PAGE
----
It is important to note that Indiana HB 1112 was signed by the Present of the Senate after passing through the House of Representatives.  Little do you realize, this bill was created by Steel Dynamics Inc. (SDI) and presented to Rep. Win Moses, but he turned it down because it was not good for the people’s health in Indiana…it was good for large corporations.  Phyllis Pond, however sponsored this bill and it was supported by Bob Morris.  Indianapolis Star reported this bill will allow Steel Dynamics to use its industrial waste as land compost material.
So how would SDI benefit from this bill?  This bill, basically means industrial waste can now be spread on land as an “amendment.”
Amended soil is a material added to soil to improve plant growth and health. A conditioner or a combination of conditioners corrects the soil’s deficiencies in structure and-or nutrients to improve soil fertility. SO this means that the department will allow the use of industrial waste products in a land application operation or as ingredients in a soil amendment or soil substitute on the same basis as other materials under the rules concerning land application and marketing and distribution permits.” I am concerned it is making “amended soil” (aka better soil) out of industrial waste. Industrial waste is the key word here anyway.  NOW WASTE FROM FACTORIES/INDUSTRY/CAFO’s /CORPORATIONS…ANYTHING….are SELLING the waste back to us and selling it as SAFE and legitimate.
To recap ~ The waste from steel operations (et al.) is illegal to discharge into the air or the water, but will legally apply it to land to make the soil amended! GENIUS!
My concern is that it runs off into surface water or seeps into groundwater. There are so few protections and even less enforcement of current law.  So this opens up the discussion of what is this “material to be land applied against the risks to human health and the environment.” WHO decides what is safe to humans and the environment? The industry that is selling our waste back to us?
The EPA took what it called a “risk-based” approach to regulating the 10 heavy metals–including lead, cadmium, zinc, mercury, and copper–it found most frequently in the late 1980s national survey. (Chromium was later deleted due to scant evidence for its toxicity, so part 503 now regulates nine metals.) The EPA postulated 14 pathways by which each metal could move from the biosolids into a person, plant, or animal. Then the agency determined which pathway would be most hazardous, and used that to set the lifetime soil “loading rate” for each metal. When the loading rate is reached, biosolids applications must cease.  This bill appears to have the trump card because the language makes a blanket statement to “INDUSTRIAL waste” that is more than just what you flush down your toilet.  Where is the heavily funded oversight is taking land samples across Indiana after it is indiscriminately applied to land?  Well IDEM has said they are underfunded and the EPA has been cut significantly; our ONLY 2 regulators of industry.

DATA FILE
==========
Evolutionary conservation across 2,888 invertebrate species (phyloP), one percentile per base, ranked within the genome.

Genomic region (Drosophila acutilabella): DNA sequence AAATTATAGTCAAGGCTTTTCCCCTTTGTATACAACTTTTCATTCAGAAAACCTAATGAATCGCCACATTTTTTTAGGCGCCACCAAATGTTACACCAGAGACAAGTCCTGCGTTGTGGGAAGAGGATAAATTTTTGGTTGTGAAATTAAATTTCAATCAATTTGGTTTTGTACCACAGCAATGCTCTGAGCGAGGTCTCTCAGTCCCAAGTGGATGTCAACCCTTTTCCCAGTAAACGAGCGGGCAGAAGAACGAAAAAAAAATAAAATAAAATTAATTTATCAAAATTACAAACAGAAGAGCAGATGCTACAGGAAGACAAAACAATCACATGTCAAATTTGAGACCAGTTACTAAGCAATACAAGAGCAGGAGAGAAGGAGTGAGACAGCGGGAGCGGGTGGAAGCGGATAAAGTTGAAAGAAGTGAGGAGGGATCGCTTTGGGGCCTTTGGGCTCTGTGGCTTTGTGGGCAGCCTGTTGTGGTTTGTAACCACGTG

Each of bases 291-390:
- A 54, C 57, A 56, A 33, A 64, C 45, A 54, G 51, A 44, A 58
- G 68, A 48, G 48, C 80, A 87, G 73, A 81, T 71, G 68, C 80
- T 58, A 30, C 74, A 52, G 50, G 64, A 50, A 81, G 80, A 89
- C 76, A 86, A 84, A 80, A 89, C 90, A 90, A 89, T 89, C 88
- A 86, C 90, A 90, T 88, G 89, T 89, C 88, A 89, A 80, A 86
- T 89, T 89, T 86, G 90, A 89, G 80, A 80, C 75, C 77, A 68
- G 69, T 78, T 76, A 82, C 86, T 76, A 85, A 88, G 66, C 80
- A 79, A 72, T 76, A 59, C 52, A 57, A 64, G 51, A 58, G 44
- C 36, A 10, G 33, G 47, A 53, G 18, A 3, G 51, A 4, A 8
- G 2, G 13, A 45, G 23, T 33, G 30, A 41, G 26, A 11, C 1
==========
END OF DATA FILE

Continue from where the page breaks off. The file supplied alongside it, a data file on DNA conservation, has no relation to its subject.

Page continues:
“Indiana releases the greatest amount of toxic chemicals into waterways, releasing over 27 million pounds in one year.”  So now we are going to take the waste and sell it back to us as amended soil?
As voters, tax-payers and clean water advocates, Save Maumee believes this is another failed attempt at oversight of sneaky industry and their strong lobby money.  Pollution does not understand partisanship.  It should disgust you too.
Abigail King spoke to Phyllis Pond at Friends of the River Lecture in July 2011.  Mrs. Pond stated, “My concern is when there is too much added to the soil, it can be hazardous.” ~ WELL YOU SPONSORED IT Mrs. Pond!
This bill passed and will go into effect on July 1, 2012.